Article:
But in Acting 1 class, the masks come down, the truth comes out, and the stray cats come out of the bag and fish out all the rats.

Listening means giving space of mind to another person.

It means the thinking about that other paper, or that other chapter to read, or that other thing you could have said, or that other lunch you’re going to have – it all must melt away.

It means dedicating a moment, a minute, to someone else.

Not. You.

Not me.

Especially not me.

Listening’s tough when you’re holding a mirror.

As with any kind of learning, the more you find out, the more you find you know so little.

I’m not sure why I decided to write all this.

I guess I was hoping someone might listen.

To me.

Someone other than myself.

Becasue, I hear me talk all day.

I’m not so good at listening.

A Student of Grass

The more I learn about the world, the more I realize how ignorant I am.

For instance, just casually looking at a blade of grass might not send me into an existential crisis, but once I learn about photosynthesis, the color spectrum, and vascular plants I can’t help but stare in wonder at the grass and almost cry!

Or there’s watching a movie. Most people just sit back, relax, and enjoy the show, but once you know about location scouting, gaff tape, crafty, foley artists, shutter speed, and exporting files, you can’t help but sit back in awe at the end of the credits wondering how they all came together.

Or clothing. Most people just buy and wear clothes, but once you know about the grain of fabric, setting seams, polyester vs. cotton, pleats, serging, hems, invisible zippers, and gathered sleeves, you wonder who manned the machine behind the needle.

I could go on about sports broadcasting, phonetics, script writing, kerning, the Dewey Decimal System, the water cycle, and other things I don’t understand!

What a world we live in! What a time to be alive!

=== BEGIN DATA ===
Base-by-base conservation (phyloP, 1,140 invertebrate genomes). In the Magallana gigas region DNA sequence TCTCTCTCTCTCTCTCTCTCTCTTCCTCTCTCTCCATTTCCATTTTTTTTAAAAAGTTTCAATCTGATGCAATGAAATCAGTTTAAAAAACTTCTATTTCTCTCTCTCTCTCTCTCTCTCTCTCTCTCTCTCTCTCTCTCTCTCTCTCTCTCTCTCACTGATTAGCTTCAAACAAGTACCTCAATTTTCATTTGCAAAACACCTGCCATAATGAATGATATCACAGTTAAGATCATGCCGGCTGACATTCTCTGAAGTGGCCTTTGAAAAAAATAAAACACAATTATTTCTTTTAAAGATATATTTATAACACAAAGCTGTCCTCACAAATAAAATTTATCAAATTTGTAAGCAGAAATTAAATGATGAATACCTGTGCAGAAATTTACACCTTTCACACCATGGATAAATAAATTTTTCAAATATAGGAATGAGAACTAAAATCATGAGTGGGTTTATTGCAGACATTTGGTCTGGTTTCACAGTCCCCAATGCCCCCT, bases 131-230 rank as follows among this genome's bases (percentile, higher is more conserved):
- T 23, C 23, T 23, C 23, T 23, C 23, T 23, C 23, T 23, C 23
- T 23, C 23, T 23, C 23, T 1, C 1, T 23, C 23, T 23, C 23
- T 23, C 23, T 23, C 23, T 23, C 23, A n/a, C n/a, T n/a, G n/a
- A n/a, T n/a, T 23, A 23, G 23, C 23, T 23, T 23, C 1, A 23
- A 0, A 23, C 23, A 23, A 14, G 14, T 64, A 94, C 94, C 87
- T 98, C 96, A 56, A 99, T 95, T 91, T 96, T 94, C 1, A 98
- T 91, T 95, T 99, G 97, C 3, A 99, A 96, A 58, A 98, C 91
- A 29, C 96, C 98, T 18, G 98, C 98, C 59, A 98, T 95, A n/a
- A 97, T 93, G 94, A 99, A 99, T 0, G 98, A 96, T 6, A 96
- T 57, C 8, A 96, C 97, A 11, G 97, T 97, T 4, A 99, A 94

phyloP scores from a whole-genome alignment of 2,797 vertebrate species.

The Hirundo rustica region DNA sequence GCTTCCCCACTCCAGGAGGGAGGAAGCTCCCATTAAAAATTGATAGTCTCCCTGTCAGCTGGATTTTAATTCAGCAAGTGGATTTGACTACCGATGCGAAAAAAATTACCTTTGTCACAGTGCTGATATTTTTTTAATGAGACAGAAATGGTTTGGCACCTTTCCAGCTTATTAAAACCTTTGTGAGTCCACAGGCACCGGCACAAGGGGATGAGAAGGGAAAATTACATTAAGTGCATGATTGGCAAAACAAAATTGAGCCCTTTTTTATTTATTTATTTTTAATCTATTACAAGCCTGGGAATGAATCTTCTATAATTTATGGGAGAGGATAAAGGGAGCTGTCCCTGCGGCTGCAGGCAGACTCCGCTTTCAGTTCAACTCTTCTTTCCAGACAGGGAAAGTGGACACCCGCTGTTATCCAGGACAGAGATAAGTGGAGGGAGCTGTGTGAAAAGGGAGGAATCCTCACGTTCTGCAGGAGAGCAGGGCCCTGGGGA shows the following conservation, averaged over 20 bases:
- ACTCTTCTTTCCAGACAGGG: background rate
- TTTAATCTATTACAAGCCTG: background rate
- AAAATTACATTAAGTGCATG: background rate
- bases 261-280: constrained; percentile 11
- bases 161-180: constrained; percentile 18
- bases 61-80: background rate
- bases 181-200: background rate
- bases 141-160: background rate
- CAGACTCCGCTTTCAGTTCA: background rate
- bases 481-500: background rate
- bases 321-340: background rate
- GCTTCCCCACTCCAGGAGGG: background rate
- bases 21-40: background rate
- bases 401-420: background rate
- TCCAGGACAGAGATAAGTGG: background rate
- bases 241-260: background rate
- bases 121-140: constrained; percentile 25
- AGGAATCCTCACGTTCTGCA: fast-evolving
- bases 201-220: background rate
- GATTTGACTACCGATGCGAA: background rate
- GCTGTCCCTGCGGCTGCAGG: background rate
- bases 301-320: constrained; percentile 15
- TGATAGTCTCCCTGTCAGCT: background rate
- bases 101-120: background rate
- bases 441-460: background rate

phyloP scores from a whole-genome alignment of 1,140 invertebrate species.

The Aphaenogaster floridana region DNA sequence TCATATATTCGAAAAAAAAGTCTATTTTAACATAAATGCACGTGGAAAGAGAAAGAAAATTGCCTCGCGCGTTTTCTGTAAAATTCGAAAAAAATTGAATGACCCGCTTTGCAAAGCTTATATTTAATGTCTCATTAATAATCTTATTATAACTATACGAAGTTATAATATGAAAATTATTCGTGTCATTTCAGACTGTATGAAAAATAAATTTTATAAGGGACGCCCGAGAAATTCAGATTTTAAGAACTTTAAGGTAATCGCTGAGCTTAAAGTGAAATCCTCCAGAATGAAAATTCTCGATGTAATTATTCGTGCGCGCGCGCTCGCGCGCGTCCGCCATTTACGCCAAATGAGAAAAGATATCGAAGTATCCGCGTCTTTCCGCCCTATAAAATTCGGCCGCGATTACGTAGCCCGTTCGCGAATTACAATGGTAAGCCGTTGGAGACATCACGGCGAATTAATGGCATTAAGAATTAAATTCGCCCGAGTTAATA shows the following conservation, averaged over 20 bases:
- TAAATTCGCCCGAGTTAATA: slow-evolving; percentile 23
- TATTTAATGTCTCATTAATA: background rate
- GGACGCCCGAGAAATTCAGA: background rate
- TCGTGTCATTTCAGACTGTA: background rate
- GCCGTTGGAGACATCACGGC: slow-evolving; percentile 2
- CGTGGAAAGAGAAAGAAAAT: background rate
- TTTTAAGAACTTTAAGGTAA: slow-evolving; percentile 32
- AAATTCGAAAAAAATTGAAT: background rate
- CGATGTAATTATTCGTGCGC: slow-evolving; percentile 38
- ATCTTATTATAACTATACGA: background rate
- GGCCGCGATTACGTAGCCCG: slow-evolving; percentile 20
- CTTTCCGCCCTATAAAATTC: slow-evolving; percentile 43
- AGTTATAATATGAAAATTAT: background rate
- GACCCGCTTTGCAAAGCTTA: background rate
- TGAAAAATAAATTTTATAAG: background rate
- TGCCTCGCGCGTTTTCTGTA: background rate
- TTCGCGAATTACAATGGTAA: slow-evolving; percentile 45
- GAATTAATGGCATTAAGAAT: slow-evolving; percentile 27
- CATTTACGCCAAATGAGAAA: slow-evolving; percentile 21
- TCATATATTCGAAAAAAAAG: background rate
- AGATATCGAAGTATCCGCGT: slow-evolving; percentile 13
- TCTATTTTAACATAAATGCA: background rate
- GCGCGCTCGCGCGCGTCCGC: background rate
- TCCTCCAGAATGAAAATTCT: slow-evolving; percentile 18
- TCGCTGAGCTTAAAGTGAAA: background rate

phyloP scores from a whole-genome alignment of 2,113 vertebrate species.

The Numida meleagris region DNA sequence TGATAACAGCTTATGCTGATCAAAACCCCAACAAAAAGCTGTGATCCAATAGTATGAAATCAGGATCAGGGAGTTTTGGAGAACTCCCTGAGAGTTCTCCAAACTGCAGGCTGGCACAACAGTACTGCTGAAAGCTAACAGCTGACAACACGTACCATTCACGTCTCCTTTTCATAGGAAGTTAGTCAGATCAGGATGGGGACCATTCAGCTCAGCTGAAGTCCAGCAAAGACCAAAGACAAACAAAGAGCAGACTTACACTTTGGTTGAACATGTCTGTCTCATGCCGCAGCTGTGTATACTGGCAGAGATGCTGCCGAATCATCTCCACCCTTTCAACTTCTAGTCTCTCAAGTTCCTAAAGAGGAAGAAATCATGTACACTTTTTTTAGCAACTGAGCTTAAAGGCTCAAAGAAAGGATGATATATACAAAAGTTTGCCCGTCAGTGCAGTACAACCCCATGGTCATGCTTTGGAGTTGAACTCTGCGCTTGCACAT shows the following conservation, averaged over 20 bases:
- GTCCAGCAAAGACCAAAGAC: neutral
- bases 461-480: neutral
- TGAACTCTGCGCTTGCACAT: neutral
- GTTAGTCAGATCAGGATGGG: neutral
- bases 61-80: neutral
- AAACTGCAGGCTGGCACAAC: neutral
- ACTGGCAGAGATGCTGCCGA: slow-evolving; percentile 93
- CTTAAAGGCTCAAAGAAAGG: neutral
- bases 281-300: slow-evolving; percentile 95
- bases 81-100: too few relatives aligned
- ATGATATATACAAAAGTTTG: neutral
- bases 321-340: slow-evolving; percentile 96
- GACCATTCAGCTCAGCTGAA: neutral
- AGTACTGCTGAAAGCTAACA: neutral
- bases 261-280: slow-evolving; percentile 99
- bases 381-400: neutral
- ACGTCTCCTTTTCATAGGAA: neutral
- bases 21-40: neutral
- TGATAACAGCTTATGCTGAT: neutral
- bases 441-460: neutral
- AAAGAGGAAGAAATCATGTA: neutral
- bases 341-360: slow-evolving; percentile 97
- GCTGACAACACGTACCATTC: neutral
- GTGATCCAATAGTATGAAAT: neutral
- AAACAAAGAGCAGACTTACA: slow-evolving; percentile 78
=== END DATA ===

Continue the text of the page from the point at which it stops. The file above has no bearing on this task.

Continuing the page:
The more I learn about things, the more I know I want to be a student of the world the rest of my life.

So, I’m going to the Olympics…

My University has had an internship program connection with OBS since the 1980’s.

A preliminary step into applying for the program was writing an essay about why I wanted to apply. This may not sound like a big deal, but if you know me then you know I grew up without television. The earliest memory I have of the Olympics was when I saw water polo for the first time, (at age 10 or so) and I was transfixed to the screen because I’d never seen shirtless, grown men doing something so comical.

The long and the short of it is, I got accepted.

I’ll be flying out the end of January and back at the end of February.

I’m so honored and super thrilled for this opportunity!

Yes, I know South Korea is south of North Korea. But this Olympics will be safer than the last one in Rio, to be honest.

I’m excited for this new adventure, and I’m sure I’ll have plenty of stories to tell.

Breathtaking: An Essay

Life begins with breath. One by one, we all started out the same way breathing the same air, yet one by one we stray away from each other. Breath breeds fighting words which lead to further dissonance dividing continents and countries. And yet, despite divides and crimes of lies, the world watches breathing as one once again. We stare, we gasp, we hold our breath in silence then in roaring cheers we embrace the loves we forgot we had. Swells of pride bridge divides and open eyes to the hope of humanity. Remember why we watch. We watch to remember that the greatest of the world are human too. We may sigh and idolize, but after the game we catch our breath as they catch theirs. Why do I desire to enter in? I wish to share in the burden of sharing the world.

As athletes take to the ice with skill and grace in the lights of glory, I would work in the shadows as a servant seeing that all goes well. Taking orders to and fro, I would relay messages, or run cameras, or write references for these memorable games. No request is below my dignity, for I am proud to serve. If I could play any small part, I would bravely wear a determined smile. Some say they perform best under pressure, the skaters and film crews alike. With live deadlines these historic times unfold seamlessly, or so it seems. The world to watch, the others to live and breathe feeling the pressure.

The games are much more than diversion. Diverse as the sports are the people. The people who breathe just like me. The games are a torch of hope shining light on what could be. Though countries compete, together they complete a world that breathes as one.



Everyone here drinks out of straws

the bendy kind with a curve in the pipe

to angle the sugar-free, watered-down juice

down soar, old throats

that have swallowed more years than wine.


The cups are paper

or ribbed plastic

small enough that the spills don’t spill too far.


Blunt and bent

like the fingers not so nimble anymore.


The turkey and potatoes

melt in the mouth

like stale grits

while the dentures sit to the side.


Puffs of oxygen

Coughs loud enough to hear

down the hall

too-loud nurses

repeated questions

whispered, labored responses

half-answering the too-long questions

long forgotten by now.